Just like temperature, having the right humidity level at home matters. Here’s ways to know yours, and spot possible signs that it may need a fix.
— Just like temperature, having the right humidity level at home matters. Here’s ways to know yours, and spot possible signs that it may need a fix.
When it comes to feeling more comfortable and saving energy, most people turn to thermostats. But there's another essential factor to consider: humidity.
Just like being too warm or too cold, having a humidity level in home that’s too high or too low can have an impact on comfort feeling.
"Humidity alone isn't the only factor that can affect home's air quality and comfort level, but when it combines with a temperature that’s also really high or low, it can be more troublesome," says Adnan Grifat, an HVAC technician at Any Season Heating & Cooling serving Des Plaines IL and Chicago metro.
Take dry winter air as an example. It can cause chapped lips, staticky hair and clothes, and even occasional nosebleeds.
Humid summer weather, on the other hand, can also create annoyances. Mold and dust mites thrive in more humid environments - and both create problems for allergy and asthma sufferers. Plus, we all know how uncomfortable heat and humidity are when they’re combined (an effect that Chicago weather reports call the humidex).
In the summer, an air conditioning unit typically helps prevent humidity as it cools your space down. However, an AC unit that is too large for the space and cools the air faster than humidity (water vapors) can be removed from the air can leave a cold and clammy feeling. If that’s the case, people may need a dehumidifier or to talk to a qualified HVAC contractor Chicago about other options.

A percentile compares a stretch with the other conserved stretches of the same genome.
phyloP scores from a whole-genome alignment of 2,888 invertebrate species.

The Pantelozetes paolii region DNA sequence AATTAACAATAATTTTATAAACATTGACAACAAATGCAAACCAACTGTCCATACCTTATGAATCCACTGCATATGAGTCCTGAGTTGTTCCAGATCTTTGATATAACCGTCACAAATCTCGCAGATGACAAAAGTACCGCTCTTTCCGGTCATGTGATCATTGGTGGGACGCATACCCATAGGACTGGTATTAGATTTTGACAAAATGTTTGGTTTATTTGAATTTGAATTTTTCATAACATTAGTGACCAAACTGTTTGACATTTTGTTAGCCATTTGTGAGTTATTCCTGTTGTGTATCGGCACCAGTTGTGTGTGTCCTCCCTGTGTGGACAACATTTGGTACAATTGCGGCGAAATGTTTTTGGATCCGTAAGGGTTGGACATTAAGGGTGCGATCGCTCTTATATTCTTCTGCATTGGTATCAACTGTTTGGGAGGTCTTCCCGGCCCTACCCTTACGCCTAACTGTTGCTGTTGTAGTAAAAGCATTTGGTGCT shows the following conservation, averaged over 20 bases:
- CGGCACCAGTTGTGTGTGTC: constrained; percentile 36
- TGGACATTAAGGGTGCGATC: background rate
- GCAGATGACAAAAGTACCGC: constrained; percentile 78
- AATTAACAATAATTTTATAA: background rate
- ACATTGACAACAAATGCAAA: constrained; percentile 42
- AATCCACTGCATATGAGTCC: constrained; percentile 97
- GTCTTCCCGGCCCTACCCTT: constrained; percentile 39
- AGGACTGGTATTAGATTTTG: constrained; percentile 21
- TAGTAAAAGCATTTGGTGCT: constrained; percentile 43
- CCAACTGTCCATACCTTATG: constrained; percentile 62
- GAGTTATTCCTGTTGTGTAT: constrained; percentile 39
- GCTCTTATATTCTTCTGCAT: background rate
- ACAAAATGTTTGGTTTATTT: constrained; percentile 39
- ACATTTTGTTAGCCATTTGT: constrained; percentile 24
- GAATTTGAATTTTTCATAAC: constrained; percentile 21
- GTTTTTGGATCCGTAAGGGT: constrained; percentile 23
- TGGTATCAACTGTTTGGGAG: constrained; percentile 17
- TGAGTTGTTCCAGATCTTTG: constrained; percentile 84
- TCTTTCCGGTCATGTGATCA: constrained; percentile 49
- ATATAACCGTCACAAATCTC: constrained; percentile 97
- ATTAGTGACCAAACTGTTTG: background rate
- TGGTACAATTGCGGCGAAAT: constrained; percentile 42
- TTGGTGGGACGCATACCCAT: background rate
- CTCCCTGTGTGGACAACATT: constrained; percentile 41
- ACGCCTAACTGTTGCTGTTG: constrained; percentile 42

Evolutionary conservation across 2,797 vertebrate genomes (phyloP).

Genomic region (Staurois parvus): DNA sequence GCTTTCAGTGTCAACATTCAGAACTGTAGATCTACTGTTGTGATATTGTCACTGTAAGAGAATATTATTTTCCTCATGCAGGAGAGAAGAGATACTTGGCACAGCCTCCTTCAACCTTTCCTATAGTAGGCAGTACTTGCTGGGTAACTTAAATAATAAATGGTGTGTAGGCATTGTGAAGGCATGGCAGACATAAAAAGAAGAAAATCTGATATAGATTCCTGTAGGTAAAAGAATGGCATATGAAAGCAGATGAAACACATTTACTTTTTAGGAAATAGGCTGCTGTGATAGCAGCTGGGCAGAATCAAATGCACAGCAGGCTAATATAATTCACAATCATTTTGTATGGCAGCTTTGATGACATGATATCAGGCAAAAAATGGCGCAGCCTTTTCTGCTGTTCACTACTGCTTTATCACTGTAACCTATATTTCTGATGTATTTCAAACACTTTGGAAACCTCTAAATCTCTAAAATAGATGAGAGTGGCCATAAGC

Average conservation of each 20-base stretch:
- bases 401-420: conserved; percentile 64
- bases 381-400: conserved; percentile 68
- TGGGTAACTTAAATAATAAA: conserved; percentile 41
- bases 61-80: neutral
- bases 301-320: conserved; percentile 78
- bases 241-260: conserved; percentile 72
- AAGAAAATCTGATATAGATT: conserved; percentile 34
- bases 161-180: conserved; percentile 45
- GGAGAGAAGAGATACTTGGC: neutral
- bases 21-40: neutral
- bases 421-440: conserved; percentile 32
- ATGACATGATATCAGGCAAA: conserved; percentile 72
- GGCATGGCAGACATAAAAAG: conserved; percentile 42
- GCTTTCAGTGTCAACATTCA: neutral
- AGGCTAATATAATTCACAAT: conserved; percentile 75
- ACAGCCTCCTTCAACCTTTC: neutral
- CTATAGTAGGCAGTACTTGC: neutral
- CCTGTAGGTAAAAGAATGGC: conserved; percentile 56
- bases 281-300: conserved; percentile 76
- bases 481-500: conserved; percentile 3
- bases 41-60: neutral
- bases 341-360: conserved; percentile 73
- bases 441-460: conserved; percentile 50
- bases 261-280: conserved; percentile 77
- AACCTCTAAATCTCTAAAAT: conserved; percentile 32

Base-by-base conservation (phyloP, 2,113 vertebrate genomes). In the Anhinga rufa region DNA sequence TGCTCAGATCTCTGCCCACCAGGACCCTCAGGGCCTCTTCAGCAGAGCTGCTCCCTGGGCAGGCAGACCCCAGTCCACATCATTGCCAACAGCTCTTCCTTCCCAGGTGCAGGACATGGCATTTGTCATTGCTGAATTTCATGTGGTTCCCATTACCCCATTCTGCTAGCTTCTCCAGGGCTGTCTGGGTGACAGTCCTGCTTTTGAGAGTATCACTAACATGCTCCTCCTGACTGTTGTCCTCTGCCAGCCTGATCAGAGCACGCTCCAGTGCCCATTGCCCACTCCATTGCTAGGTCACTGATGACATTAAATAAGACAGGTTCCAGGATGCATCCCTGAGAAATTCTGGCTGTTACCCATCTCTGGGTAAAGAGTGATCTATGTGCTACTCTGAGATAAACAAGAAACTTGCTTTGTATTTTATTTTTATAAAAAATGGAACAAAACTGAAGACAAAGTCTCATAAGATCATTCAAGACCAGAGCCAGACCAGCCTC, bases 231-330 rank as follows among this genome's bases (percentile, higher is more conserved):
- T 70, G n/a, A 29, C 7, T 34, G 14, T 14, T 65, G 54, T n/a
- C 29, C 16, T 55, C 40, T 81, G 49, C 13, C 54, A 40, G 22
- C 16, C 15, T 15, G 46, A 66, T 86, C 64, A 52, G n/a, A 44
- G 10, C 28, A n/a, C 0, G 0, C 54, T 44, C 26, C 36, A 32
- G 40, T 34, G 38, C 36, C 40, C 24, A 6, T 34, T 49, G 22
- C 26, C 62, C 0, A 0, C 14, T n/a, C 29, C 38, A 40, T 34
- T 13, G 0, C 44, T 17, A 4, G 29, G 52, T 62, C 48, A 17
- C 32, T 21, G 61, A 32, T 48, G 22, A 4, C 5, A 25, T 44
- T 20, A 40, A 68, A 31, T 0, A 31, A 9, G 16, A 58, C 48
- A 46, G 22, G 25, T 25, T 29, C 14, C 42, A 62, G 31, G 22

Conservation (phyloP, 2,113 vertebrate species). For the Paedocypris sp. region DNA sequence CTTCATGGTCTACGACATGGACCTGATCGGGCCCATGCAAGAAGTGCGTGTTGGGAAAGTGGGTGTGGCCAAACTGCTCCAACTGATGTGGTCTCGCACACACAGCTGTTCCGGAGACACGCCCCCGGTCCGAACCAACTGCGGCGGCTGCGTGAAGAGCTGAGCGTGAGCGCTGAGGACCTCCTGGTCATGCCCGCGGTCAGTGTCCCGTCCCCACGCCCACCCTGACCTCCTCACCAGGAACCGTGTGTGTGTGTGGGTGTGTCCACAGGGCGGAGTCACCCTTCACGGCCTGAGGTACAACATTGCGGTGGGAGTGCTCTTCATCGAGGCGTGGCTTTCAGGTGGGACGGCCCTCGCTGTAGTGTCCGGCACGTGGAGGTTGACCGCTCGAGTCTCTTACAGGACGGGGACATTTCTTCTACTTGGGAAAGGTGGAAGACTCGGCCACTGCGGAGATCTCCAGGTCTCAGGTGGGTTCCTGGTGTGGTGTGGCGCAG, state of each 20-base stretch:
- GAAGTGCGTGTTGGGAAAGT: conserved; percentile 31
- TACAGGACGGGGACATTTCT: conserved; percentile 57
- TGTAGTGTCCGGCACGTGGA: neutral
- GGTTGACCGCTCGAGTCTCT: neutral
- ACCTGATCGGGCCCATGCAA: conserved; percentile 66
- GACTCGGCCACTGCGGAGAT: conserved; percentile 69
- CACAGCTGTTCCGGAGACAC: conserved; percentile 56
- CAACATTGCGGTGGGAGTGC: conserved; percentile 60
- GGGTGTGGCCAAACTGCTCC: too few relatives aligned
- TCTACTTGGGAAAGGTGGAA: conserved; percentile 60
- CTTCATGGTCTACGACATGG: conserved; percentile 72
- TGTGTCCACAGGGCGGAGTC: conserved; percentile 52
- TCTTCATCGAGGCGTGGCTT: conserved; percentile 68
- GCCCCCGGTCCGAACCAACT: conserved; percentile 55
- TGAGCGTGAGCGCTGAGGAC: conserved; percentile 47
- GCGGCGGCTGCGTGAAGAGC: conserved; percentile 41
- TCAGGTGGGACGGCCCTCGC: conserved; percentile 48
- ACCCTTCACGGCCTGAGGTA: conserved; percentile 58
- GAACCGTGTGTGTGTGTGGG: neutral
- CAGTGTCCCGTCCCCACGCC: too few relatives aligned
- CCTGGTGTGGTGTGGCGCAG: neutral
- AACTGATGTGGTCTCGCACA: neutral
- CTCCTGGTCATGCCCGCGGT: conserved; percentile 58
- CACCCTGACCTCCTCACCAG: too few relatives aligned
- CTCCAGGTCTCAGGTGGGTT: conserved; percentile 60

Ideal humidity – and signs of trouble
Every home is different, but a level between 30% and 40% humidity is typically ideal for keeping homes warm and comfortable in the winter, without leaving condensation on the windows. In the summer, that level can be higher, between 50% and 60%.
So, here a way to know home ideal humidity levels: That’s where a device that can measure humidity comes in.
people may have a humidistat, which lets people monitor and control home’s humidity level. Most humidistats are wired to a humidifier mounted right to the gas furnace, or they’re located on a wall elsewhere in home.
They look and function a lot like thermostats, but instead of measuring temperature and making adjustments, work or home humidistats measure relative humidity in the air and turn the humidifier on or off in response. Most residential furnaces don’t have a dehumidifier function and only add humidity as needed. If the client home is too humid, it might still need a portable dehumidifier to address it.
Any Season Heating & Cooling cautions that older wall humidistats are often inaccurate with their readings. On the plus side, most smart thermostats display the humidity level in homes (although they cannot control it). Customers could also pick up a hygrometer, an inexpensive device that helps measure moisture levels in air at home, so customers have the right information to make possible adjustments.
Understanding humidity in home can give people a picture of where they may have opportunities to make places more energy efficient, Any Season Heating & Cooling points out. Once a client armed with the right information, they can take steps to improve whole home comfort and humidity.
A programmable thermostat stops you from having to manually adjust the temperature during the day and night. You can program the thermostat to be warmer during the day, cooler at night and take the seasonal weather changes into consideration. An HVAC professional from Any Season Heating & Cooling can help you choose the right programmable thermostat and teach you how to use it to best suit your needs.
Name: ADNAN GRIFAT
Email: Send Email
Organization: Any Season Heating & Cooling Inc.
Address: 894 Parkview Ln, Des Plaines, IL 60016
Release ID: 88997377